India’s voluntary decision to join the WTO Information Technology Agreement (ITA) in 1997 was deemed a big mistake by some.
India having lost the WTO dispute on customs duties on mobile phones and certain other IT products is now old news. But an important facet of the dispute appears to have escaped attention of the analysts — why did India voluntarily join the WTO Information Technology Agreement (ITA) in 1997 and commit to eliminating customs duties on about 200 IT products? An answer to this question has enduring lessons for trade negotiators from India and other developing countries.
At the outset, recounting a bit of history of the ITA appears relevant. During the first ministerial conference of the WTO held in Singapore, a few WTO Members concluded the ITA on December 13, 1996.
Under the agreement, the participants decided not to impose customs duties on about 200 products related to the IT sector.
The main proponents of the ITA included the European Union (EU), Hong Kong, Japan, Korea, Singapore, Thailand, and the US. These WTO members were either benefiting from royalty flows from sales of branded IT products, or had become significant manufacturing hubs in this segment on account of foreign investment from the developed countries.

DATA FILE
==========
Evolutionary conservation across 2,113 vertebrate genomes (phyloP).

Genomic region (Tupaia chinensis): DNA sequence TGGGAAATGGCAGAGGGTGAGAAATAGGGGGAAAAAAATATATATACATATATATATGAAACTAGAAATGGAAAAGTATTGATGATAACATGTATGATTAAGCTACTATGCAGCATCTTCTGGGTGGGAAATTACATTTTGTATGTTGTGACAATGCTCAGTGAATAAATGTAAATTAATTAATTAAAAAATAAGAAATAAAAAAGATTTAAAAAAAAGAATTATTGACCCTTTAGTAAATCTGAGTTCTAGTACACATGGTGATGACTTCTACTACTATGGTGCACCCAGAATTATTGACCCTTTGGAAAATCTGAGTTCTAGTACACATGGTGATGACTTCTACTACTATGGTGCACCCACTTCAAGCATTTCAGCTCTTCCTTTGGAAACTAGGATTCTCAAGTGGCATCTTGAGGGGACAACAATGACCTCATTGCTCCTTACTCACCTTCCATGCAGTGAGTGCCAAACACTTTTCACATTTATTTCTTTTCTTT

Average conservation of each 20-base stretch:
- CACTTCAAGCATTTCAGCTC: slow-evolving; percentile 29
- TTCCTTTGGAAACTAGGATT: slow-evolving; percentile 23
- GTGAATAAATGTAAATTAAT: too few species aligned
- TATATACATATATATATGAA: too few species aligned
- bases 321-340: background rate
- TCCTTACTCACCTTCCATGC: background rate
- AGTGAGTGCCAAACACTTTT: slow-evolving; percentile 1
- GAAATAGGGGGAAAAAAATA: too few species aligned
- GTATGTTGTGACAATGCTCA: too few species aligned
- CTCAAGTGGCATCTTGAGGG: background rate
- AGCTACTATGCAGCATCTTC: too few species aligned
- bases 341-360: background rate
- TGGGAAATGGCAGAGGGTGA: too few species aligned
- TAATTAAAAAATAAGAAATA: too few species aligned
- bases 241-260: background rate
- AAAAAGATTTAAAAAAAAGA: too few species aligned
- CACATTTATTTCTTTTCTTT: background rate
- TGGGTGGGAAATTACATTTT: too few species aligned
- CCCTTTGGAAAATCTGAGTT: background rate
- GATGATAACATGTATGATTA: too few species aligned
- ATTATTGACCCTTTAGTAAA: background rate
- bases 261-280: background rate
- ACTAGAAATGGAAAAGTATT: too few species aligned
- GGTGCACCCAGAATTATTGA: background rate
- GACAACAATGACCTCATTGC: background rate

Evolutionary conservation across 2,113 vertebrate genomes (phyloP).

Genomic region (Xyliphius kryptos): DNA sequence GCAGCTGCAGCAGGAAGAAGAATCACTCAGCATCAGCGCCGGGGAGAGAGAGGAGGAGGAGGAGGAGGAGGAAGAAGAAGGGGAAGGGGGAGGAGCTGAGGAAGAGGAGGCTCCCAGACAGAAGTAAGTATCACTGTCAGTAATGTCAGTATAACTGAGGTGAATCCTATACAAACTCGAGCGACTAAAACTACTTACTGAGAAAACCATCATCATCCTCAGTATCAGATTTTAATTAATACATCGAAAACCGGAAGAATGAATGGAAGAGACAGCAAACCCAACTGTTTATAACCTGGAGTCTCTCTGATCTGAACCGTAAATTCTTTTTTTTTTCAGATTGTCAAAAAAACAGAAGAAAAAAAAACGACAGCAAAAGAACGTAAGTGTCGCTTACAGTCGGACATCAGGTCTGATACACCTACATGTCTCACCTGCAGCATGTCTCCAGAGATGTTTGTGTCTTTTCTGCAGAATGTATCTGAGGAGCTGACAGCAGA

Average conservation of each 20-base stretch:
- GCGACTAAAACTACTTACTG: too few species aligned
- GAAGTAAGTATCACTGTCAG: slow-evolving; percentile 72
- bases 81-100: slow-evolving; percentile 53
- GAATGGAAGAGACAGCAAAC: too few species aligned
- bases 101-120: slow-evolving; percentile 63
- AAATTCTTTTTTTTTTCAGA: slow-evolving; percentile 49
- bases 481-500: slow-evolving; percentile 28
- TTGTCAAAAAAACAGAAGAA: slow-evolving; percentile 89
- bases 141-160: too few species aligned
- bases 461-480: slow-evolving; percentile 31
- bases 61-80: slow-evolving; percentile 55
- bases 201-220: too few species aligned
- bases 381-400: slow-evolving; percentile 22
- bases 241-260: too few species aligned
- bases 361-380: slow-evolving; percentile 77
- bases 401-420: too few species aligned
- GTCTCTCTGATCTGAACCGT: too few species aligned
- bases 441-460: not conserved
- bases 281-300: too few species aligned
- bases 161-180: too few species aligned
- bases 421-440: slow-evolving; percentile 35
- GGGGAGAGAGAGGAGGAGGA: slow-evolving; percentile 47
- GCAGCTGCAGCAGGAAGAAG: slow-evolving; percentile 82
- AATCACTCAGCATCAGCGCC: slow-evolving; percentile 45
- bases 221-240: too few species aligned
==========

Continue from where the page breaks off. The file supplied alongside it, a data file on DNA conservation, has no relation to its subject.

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In short, countries with strong technology and manufacturing base stood to benefit from the ITA. On these twin aspects India was on the backfoot.
While India did not join the ITA at the Singapore ministerial meeting, it appears to have engaged actively in negotiations on this issue. It is relevant to recall what India’s
Commerce Minister said on this issue in the Lok Sabha on December 16, 1996: “India had taken the view that strengthening of the global information technology infrastructure would be generally beneficial and therefore, subject to the interests of domestic producers being adequately safeguarded, India could consider joining the programme of phased tariff reductions.”
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